• Doctor
  • GP practice

Heathfield Family Centre

Overall: Good read more about inspection ratings

131-133 Heathfield Road, Handsworth, Birmingham, West Midlands, B19 1HL

Provided and run by:
Heathfield Family Centre

All Inspections

9 June 2022

During a monthly review of our data

We carried out a review of the data available to us about Heathfield Family Centre on 9 June 2022. We have not found evidence that we need to carry out an inspection or reassess our rating at this stage.

This could change at any time if we receive new information. We will continue to monitor data about this service.

If you have concerns about Heathfield Family Centre, you can give feedback on this service.

5 August 2021

During a routine inspection

We carried out an announced inspection at Heathfield Family Centre on 5 August 2021. Overall, the practice is rated as good.

Safe - Good

Effective - Good

Caring - Good

Responsive - Good

Well-led - Good

Following our previous inspection on 12 February 2020, the practice was rated Requires Improvement overall and for all key questions.

The full reports for previous inspections can be found by selecting the ‘all reports’ link for Heathfield Family Centre on our website at www.cqc.org.uk .

Why we carried out this inspection

This inspection was a comprehensive follow-up inspection to follow up on:

  • Any breaches of regulations and ‘shoulds’ identified in previous inspection

How we carried out the inspection

Throughout the pandemic CQC has continued to regulate and respond to risk. However, taking into account the circumstances arising as a result of the pandemic, and in order to reduce risk, we have conducted our inspections differently.

This inspection was carried out in a way which enabled us to spend a minimum amount of time on site. This was with consent from the provider and in line with all data protection and information governance requirements.

This included:

  • Conducting staff interviews using video conferencing
  • Completing clinical searches on the practice’s patient records system and discussing findings with the provider
  • Reviewing patient records to identify issues and clarify actions taken by the provider
  • Requesting evidence from the provider
  • A short site visit

Our findings

We based our judgement of the quality of care at this service on a combination of:

  • what we found when we inspected
  • information from our ongoing monitoring of data about services and
  • information from the provider, patients, the public and other organisations.

We have rated this practice as good overall and good for all population groups except Working age people (including those recently retired and students). This is because, although the practice have acted to try to increase uptake with cervical cancer screening, published data from Public Health England (PHE), did not show improvements in uptake, and the practice was not meeting the minimum PHE target.

We found that:

  • The practice had responded to our concerns during the last inspection and improved their safety and governance processes.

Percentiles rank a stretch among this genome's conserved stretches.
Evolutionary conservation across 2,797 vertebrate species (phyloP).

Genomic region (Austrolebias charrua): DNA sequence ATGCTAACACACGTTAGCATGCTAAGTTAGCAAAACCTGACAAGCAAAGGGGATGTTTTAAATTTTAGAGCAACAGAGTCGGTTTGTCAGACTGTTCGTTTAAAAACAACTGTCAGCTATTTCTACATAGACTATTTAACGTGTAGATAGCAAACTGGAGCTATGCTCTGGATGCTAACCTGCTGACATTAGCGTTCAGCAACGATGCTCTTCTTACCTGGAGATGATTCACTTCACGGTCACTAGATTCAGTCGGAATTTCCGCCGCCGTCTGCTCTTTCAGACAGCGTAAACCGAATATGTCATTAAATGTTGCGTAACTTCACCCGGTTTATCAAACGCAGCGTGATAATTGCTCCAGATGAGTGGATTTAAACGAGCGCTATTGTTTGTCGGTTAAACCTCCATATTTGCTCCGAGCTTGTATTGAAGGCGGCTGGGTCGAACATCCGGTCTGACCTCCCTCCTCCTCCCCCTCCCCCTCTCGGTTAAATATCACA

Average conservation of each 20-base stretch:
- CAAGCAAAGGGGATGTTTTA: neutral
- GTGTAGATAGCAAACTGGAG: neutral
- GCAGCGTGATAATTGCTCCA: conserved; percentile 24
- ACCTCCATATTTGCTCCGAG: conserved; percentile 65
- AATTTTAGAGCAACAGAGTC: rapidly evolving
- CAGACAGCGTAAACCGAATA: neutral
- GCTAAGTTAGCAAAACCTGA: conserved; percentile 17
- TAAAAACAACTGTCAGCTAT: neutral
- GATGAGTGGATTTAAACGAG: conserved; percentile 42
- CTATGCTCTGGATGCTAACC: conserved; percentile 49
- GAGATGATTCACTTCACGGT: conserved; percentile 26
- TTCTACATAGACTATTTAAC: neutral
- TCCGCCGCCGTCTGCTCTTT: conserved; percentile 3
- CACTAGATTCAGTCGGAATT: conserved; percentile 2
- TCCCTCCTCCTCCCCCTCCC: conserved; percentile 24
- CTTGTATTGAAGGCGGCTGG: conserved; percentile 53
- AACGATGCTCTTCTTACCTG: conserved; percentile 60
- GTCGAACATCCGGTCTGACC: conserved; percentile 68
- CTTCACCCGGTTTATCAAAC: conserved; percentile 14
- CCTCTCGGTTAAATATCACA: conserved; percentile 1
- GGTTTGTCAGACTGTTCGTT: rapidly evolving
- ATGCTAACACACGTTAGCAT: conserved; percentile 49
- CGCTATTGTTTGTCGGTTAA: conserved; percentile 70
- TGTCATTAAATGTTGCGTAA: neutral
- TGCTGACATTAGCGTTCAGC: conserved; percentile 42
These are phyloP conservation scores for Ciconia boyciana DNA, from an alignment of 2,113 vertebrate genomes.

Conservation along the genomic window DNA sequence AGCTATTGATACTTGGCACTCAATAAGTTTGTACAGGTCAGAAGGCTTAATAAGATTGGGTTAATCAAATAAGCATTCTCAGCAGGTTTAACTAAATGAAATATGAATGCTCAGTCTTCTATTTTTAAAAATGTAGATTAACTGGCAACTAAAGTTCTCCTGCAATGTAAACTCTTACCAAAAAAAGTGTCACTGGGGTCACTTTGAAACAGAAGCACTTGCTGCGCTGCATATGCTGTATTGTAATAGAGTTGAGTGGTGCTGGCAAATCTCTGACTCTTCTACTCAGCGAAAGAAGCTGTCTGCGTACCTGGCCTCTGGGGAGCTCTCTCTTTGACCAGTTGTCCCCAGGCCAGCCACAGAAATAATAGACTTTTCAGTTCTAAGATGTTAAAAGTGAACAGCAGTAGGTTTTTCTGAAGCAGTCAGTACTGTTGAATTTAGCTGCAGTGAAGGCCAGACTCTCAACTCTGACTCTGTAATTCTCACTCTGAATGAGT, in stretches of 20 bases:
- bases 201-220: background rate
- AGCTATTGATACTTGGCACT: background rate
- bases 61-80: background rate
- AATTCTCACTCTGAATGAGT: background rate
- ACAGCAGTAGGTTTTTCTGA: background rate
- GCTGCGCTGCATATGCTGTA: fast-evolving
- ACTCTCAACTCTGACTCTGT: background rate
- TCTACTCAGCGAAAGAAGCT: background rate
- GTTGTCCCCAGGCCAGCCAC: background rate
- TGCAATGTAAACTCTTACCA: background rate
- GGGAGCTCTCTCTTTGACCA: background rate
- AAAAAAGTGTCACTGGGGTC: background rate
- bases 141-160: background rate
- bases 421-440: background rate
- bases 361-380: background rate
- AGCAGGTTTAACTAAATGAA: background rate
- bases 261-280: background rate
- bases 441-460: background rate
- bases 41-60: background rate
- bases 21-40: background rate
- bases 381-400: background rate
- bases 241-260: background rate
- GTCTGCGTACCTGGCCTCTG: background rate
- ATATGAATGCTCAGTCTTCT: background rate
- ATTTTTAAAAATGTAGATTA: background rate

• In particular, the practice had improved their processes to manage recruitment and ongoing HR checks, patient specific directions and significant events.
  • The practice provided care in a way that kept patients safe and protected them from avoidable harm.
  • Most patients received effective care and treatment that met their needs.
  • Staff dealt with patients with kindness and respect and involved them in decisions about their care. The practice monitored patient satisfaction information from various sources and offered staff training when necessary to improve patient satisfaction.
  • The practice adjusted how it delivered services to meet the needs of patients during the COVID-19 pandemic. Patients could access care and treatment in a timely way.
  • Patient satisfaction information relating to access showed improvements and data we viewed during the inspection indicated that telephone access had improved.
  • The way the practice was led and managed promoted the delivery of high-quality, person-centre care.
  • The practice was working with their PCN where improvements had been identified for example to improve uptake with childhood immunisations and bowel cancer screening.

Whilst we found no breaches of regulations, the provider should:

  • Continue to explore alternatives to increase uptake with children’s immunisations and cervical cancer screening.
  • Continue to monitor patient satisfaction information and take appropriate action to be responsive to patients’ needs.

Details of our findings and the evidence supporting our ratings are set out in the evidence tables.

Dr Rosie Benneyworth BM BS BMedSci MRCGP

Chief Inspector of Primary Medical Services and Integrated Care

12 February 2020

During a routine inspection

We carried out an announced comprehensive inspection at Heathfield Family Centre on 12 February 2020 following our annual review of the information available to us.

We based our judgement of the quality of care at this service on a combination of:

  • what we found when we inspected
  • information from our ongoing monitoring of data about services and
  • information from the provider, patients, the public and other organisations.

We have rated this practice as requires improvement overall and requires improvement for providing safe, effective, caring, responsive and well-led services and for all population groups.

We found that:

  • The practice had implemented systems and processes to keep patients safe, however not all systems were effective or well embedded.
  • Published data for cervical cancer screening and children’s immunisation uptake showed that the practice was not achieving the minimum targets.
  • During the inspection we found that staff dealt with patients with kindness and respect, however published data showed that patient satisfaction was below local and national averages in regards to how well patients felt listened to or how well they felt they had been treated with care and concern. The practice was not yet able to demonstrate that patient satisfaction in these areas had improved despite actions they had taken.
  • The practice had made changes to how they organised and delivered services to meet patients’ needs. However, the practice could not demonstrate these changes had resulted in improved patient satisfaction.